Center for Middletown Studies News, Fall 2018
After completing the Churches and Civic Life in Muncie Oral History project, the Center has embarked on a companion oral history project examining local nonprofit social service providers. Both the current study and the preceding examination of faith communities are funded by the George and Frances Ball Foundation. (For a report on the findings of the Churches and Civic Life Study, see here). We expect to complete the study of nonprofit social service agencies by the fall of 2019.
The Buffalo Bill Center of the West has agreed to fund the second phase of the Wild West in the Heartland project, which examines the response in Midwestern communities to William F. Cody’s famed Wild West touring exhibition. The initial phase of the project investigated responses in Indiana between 1883 and 1916. The second phase will cover the same period and look at communities in Illinois. The larger goal of the project is to explore the process of regional identity formation in the United States.
The Everyday Life in Middletown project continues. We recently completed our ninth diary day, and the fourth of the project’s present phase. We’ve developed a prototype of a data visualization tool for the project and are devising new initiatives for data collection. A podcast is also in the works. The project directors, Pat Collier (English) and Jim Connolly (Middletown Studies) are preparing a grant proposal to the NEH to fund a symposium exploring everyday life studies.
Alan Lessoff, Illinois State University, will present a talk on the unrealized urban plans on November 8th, 2018. Entitled “Best-Laid Plans: The Public History of Failure and Missed Opportunities in a Mid-Sized Illinois Metropolitan Area,” it will take place at 7:30 PM in Bracken Library 104. The event is jointly sponsored by the Center for Middletown Studies and the Department of Urban Planning.
The Center is currently hosting two Visiting Scholars: Dr. Liang Wenjing, an anthropologist from Chongqing University, China, is conducting research on voluntary activity and nonprofit institutions in Middletown. Li Yexin, Professor of Literature, Hubei University of Nationalities, China is in residence for one year and is focusing her research on American folk art in Muncie and the Midwest.
The Ninth Small Cities Conference took place in in May, 2018. The Conference organizers from the Center for Business and Economic Research and the Center for Middletown Studies have selected a group of papers from the conference to include in a published volume and the contributors are currently revising their papers for publication.
The Center-supported “Muslims in Muncie” project, headed by Elizabeth Agnew (Philosophy and Religious Studies) and sponsored by the Virginia B. Ball Center completed a documentary film and a set of oral histories. The film is slated to air on public television later this year and the oral histories will be held in the Ball State University Archives and Special Collection. Both will be available through the University’s Digital Media Repository.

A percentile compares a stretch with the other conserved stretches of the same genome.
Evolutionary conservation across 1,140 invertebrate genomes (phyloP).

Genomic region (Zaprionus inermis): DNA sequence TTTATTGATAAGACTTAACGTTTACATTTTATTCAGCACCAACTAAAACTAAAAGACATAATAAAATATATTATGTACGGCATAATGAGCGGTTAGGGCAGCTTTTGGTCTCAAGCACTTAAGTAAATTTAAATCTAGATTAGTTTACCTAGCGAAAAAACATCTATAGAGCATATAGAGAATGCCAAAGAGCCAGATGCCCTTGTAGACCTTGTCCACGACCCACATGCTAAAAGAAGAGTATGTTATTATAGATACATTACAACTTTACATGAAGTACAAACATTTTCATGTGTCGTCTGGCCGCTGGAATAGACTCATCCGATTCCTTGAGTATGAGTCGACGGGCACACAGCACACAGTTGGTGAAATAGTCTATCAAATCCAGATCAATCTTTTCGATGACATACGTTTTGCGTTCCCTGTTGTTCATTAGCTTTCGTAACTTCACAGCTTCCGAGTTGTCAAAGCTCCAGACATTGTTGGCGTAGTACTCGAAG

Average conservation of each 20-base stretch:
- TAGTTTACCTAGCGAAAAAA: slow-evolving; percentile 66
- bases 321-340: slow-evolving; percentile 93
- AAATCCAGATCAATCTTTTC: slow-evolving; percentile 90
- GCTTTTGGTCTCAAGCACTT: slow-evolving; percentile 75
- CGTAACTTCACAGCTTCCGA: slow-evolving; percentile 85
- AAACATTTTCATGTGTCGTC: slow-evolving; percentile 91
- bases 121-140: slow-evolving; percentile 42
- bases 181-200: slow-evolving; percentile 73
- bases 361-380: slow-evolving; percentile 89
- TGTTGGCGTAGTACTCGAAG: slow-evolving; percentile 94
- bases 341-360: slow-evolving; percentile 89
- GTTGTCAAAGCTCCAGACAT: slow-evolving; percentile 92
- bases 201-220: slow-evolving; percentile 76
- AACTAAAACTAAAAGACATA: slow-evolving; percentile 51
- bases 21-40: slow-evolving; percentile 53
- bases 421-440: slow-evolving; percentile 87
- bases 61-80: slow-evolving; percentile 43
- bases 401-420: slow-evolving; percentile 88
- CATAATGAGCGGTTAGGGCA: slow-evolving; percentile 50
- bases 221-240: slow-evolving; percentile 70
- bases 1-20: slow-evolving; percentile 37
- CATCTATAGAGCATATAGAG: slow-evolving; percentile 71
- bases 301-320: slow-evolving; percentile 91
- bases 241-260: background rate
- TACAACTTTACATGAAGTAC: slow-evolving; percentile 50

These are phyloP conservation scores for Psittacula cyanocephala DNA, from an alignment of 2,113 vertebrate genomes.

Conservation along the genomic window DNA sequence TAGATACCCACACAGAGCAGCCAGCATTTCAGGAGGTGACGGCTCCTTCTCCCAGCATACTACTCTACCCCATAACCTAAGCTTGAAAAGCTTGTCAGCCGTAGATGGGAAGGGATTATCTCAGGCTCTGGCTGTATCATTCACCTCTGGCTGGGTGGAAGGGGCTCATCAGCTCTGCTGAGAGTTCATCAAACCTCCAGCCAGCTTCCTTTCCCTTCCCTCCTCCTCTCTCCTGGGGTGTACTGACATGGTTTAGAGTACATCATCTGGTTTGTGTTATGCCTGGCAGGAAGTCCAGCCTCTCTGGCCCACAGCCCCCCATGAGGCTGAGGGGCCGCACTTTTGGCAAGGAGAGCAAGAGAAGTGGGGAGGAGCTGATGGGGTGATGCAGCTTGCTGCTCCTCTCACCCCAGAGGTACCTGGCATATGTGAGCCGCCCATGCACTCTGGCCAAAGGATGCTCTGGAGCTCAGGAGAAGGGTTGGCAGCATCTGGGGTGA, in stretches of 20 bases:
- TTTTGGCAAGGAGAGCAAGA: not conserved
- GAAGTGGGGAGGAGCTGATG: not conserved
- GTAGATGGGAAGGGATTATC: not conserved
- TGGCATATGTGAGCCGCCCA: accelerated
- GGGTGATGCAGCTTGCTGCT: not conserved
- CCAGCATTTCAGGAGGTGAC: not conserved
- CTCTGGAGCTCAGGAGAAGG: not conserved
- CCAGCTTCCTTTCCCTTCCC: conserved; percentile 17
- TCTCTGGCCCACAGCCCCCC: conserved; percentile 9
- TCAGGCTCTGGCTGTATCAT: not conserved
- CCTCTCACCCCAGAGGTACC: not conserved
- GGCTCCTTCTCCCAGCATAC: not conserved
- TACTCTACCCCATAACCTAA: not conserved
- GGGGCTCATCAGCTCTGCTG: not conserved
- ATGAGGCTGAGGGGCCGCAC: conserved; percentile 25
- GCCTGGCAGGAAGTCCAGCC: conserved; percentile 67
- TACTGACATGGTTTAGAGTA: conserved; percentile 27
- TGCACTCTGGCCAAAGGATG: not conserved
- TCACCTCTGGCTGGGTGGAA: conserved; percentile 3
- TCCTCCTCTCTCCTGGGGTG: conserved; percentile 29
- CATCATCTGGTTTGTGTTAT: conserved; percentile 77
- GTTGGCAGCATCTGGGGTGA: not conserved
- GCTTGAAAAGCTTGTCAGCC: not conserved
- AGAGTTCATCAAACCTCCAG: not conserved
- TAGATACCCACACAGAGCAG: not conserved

Ongoing Work. Our ongoing work includes the following projects:
Visiting Scholars. The Center has been pleased to host visiting scholars from China on an ongoing basis. Gao Bingzhong and Han Chengyan, of Peking University, and Chen Qiuxu, of Northeast Normal University, conducted ethnographic and historical research while in residence at the Center during 2016-2017. We have invited Anthropologist Liang Wenjing of Chonqing University to work at the Center for 2018-19. These visits have resulted in numerous papers and publications. A major study of civic life in Muncie/Middletown and a Chinese-language edition of Middletown in Transition (originally published in 1937) are also planned.
The Wild West in Middle America. Our investigation of representations of the American Midwest in Middletown and other Midwestern contexts continues. A full corpus of press accounts and commentary on the performances of Buffalo Bill’s Wild West in Indiana has been compiled. Jim Connolly presented an analysis of this and other material at the Buffalo Bill Centennial Symposium at the Buffalo Bill Center of the West, Cody, Wyoming, in August, 2017, and a digital publication based on that presentation is in development. The project is sponsored by a grant from the Center of the West.
Virtual Middletown. Two modules of a prototype for Virtual Middletown, the 3D visualization of community experiences in late nineteenth- and early twentieth-century Muncie, are now complete. Depicting the Ball Brothers glass factory circa 1925 and a local performance of Buffalo Bill’s Wild West in 1899. The 3D environments are supported by digital archives that are accessible in-world. The two modules will serve as proof of concept for this ongoing project.
Print Culture Research. The two books produced as a result of the Center’s investigation of reading habits in late nineteenth and early twentieth-century Muncie continue to attract attention. Both What Middletown Read: Print Culture in an American Small City (Massachusetts, 2015) and Print Culture Histories Beyond the Metropolis(Toronto, 2016) have received strong reviews. What Middletown Read authors Frank Felsenstein and Jim Connolly presented research derived from analysis of the What Middletown Read database at the University of London and Columbia University during the 2016-2017 academic year and will publish an article based on the London presentation in Reading Communities a forthcoming volume to be published in the U.K. Several scholars from other institutions have launched projects that employ WMR data.